• Gordon L. Shadle says:

        Yes, and like I mentioned, the Mayor would probably fight a council soda tax referendum to voters. She does have veto power.

        The easy choice for her is to call it a “fee” and keep the issue away from voters.

        The Mayor, and some on the council, must be salivating at the thought of imposing almost $1,000,000 per year on soda drinkers.

        This is easy money. It is probably #1 on the list of 9.

        • Gordon L. Shadle says:

          By the way, if you want to see an example of a soda “fee”, not a “tax”, just Google “California Assembly Bill No. 138, Assembly Member Bloom.”

          The “fee” will be for the privilege of distributing sugary drinks, syrups, powders, and concentrate in the City of Albany, Oregon.

          Presto majico….no voter approval needed.

          (I’m betting half the council is burning up their computers right now looking this up.)

  2. HowlingCicada says:

    I expect the usual “nanny-state” and “all they ever want is more money” comments, and maybe some crocodile tears for “poor” people and “small” business.

    Those are some of the arguments used against higher tobacco taxes. There’s little doubt that smoking was one of the worst health disasters of the last 100 years. Higher taxes played a part (one can argue how much) in cutting smoking rates, with the most important drop in young people, who tend to have less disposable wealth. That drop in youth smoking rates is probably what fuels the opposition to high taxes by the proven-liar tobacco industry.

    Are sugared drinks comparable? Maybe, to some extent. Should they be taxed? No, if you think government has no business nudging people in a healthy direction. Yes, if you think taxes can be applied smartly to encourage or discourage behaviors with good evidence of consequences. Congestion pricing is a slam dunk; sugared-drink tax may not be worth fighting all the loud naysayers.

  3. Bill says:

    California is in very deep trouble. People are fleeing the state in large numbers. Hopefully they are not a guide for how to proceed in Oregon.

  4. Schmuck281 says:

    I think it is a great idea. I live in Tangent, just outside of Albany. I wonder how much soda I could sell.

  5. hj.anony1 says:

    Your photo, HH, shows a diet soda in the forefront. Good. Those should be included in this latest sin tax. After all, the chemicals of sugar free soda are equally harmful as all that sugar in the regular.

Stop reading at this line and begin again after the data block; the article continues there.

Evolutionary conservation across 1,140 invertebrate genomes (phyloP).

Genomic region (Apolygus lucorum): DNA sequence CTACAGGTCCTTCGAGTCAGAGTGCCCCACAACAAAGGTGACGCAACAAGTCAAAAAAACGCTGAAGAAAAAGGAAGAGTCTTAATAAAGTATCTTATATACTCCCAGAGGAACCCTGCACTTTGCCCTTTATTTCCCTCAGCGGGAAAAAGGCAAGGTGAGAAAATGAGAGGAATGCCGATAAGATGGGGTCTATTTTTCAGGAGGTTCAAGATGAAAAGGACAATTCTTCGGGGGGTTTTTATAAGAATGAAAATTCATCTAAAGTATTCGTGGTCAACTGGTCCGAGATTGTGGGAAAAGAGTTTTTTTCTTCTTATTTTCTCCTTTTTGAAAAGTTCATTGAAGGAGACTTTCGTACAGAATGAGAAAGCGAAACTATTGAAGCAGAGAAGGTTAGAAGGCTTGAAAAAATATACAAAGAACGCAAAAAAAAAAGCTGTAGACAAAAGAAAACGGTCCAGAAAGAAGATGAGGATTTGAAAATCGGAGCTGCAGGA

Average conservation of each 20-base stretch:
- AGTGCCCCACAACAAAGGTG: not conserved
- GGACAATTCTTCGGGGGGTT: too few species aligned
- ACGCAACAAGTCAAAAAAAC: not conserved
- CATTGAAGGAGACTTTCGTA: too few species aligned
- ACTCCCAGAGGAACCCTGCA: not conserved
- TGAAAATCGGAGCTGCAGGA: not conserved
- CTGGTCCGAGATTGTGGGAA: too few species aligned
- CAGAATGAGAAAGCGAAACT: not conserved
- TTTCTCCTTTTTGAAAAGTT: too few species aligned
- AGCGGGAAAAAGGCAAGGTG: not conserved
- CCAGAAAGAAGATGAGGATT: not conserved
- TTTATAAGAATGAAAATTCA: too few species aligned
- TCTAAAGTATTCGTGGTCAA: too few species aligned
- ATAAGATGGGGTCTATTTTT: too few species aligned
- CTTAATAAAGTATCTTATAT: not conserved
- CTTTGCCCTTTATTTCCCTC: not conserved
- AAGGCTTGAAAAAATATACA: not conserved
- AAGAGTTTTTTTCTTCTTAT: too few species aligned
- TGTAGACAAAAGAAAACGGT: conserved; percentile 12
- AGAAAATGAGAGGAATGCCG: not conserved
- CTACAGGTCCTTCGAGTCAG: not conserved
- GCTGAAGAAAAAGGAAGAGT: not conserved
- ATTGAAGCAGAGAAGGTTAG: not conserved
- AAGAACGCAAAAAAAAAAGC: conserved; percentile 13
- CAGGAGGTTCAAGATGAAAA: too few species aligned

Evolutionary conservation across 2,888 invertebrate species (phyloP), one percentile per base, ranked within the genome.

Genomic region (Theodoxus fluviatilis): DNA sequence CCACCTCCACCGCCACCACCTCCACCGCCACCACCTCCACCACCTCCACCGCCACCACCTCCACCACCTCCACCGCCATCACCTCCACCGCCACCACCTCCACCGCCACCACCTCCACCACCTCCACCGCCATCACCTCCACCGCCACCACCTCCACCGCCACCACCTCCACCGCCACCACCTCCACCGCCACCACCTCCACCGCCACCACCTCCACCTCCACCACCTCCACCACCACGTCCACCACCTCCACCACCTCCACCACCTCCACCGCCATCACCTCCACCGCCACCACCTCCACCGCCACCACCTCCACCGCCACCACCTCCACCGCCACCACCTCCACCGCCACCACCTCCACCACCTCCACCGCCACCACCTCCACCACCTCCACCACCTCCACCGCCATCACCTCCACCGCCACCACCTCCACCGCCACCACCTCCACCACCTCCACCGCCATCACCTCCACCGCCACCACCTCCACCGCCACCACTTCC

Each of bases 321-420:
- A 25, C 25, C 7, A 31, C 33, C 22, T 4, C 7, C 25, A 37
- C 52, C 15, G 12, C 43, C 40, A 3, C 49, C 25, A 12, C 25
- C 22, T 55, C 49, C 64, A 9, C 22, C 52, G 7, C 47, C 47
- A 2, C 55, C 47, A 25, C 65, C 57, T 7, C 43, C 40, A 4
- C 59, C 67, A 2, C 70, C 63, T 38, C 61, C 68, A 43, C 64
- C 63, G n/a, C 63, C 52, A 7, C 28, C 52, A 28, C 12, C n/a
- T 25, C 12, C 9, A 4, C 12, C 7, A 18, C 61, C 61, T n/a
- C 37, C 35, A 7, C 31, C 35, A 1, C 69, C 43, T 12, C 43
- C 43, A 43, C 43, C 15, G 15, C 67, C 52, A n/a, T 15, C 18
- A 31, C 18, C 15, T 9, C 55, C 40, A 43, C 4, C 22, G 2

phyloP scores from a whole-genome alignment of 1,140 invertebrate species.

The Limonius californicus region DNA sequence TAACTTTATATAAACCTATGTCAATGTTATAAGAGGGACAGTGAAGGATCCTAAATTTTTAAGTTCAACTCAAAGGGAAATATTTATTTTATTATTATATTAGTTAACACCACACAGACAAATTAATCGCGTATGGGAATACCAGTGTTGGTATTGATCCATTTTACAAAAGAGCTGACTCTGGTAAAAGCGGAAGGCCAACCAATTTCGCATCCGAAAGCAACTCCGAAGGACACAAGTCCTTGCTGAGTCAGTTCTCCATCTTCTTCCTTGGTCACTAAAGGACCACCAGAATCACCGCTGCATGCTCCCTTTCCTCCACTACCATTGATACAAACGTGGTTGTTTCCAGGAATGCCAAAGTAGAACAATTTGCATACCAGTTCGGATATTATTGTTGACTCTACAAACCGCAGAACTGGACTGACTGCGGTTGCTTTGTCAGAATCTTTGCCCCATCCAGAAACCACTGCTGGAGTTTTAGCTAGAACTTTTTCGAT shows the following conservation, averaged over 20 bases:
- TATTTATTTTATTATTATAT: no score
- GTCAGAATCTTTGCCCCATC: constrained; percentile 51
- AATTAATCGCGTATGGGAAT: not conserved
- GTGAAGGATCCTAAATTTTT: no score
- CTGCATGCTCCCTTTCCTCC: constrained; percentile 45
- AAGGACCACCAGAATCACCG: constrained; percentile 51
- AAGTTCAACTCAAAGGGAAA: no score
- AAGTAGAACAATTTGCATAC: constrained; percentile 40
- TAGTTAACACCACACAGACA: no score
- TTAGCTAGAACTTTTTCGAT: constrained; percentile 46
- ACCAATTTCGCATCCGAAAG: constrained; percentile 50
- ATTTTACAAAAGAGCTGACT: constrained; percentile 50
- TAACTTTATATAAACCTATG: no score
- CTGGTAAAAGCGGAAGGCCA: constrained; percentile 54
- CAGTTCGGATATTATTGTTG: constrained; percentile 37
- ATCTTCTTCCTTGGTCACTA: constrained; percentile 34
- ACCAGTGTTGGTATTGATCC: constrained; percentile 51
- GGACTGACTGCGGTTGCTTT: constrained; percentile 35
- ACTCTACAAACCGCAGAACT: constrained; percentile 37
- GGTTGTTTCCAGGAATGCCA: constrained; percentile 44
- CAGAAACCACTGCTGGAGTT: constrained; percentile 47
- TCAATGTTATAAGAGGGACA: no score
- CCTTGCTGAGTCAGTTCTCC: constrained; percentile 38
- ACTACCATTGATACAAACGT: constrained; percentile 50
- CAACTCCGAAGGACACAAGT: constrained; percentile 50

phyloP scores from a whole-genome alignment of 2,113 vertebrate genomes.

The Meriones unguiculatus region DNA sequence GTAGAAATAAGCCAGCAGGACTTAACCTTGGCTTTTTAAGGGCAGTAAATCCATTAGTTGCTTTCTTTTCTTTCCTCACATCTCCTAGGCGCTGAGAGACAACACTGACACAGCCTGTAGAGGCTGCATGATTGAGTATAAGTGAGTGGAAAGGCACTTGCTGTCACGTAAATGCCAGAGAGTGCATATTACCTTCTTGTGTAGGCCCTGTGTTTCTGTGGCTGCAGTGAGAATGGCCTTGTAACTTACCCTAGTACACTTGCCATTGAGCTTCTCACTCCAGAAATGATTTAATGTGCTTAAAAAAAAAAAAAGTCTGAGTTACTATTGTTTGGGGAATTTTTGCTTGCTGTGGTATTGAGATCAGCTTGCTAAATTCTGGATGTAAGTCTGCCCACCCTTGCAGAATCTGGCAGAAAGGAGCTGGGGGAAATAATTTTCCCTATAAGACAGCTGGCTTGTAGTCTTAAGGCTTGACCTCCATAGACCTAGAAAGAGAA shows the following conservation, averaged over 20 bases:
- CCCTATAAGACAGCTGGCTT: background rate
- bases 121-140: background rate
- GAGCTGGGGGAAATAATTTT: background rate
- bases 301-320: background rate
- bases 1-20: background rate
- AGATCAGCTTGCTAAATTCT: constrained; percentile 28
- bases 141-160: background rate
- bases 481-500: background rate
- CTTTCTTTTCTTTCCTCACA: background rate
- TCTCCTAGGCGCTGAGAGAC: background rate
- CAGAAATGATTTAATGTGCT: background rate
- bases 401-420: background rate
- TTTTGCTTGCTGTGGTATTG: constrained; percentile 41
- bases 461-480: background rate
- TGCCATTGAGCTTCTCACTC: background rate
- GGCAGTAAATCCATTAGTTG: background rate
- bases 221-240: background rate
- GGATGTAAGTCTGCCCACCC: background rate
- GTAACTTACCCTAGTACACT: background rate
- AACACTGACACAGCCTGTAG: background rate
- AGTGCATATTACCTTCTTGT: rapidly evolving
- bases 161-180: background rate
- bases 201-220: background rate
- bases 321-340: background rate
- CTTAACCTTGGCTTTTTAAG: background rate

6. Ken Walter says:

    We can’t live within our means, “be thankful I don’t take it all”.

  7. Country Boy says:

    Somehow following the lead of a city in a state that is sinking like a rock due to following “Progressive” politics seems like a bad idea. San Francisco (once the most beautiful city in the U.S.) is turning into a literal open sewer; and is the epitome of that ideology. If that is Albany, Oregon’s choice, it’s your choice to live with the results.

  8. Craigz says:

    The solution to continual and growing fees and taxes…..elect fiscal conservatives to your City Council ! STOP re-electing Mayors and Council Members (goes for other areas of Government as well) that pass on new fees and taxes. YOU must live within your means….it is about time Government learns the same !

  9. MsJ says:

    And impose term limits on all councilor and mayor positions so they do not have decades-long strangleholds on city policies & become desensitized to their constituents.

  10. Jeremy says:

    This is insanity, the very proposal of a soda tax makes me want to vote the entire lot out on their ears. They do not understand their constituency, Albany is not Corvallis, Sharon and her ilk need to take their nonsense somewhere else. Shame on them!!!!!!!!!!!!!!!!!!

  11. Fred says:

    I wonder what the other eight “new tax” options are? How about they just do better at controlling their operational costs. I would think based on the 28 million dollar bond ask a couple of years ago and the whole CARA situation, any new tax measure would have no chance with the voters.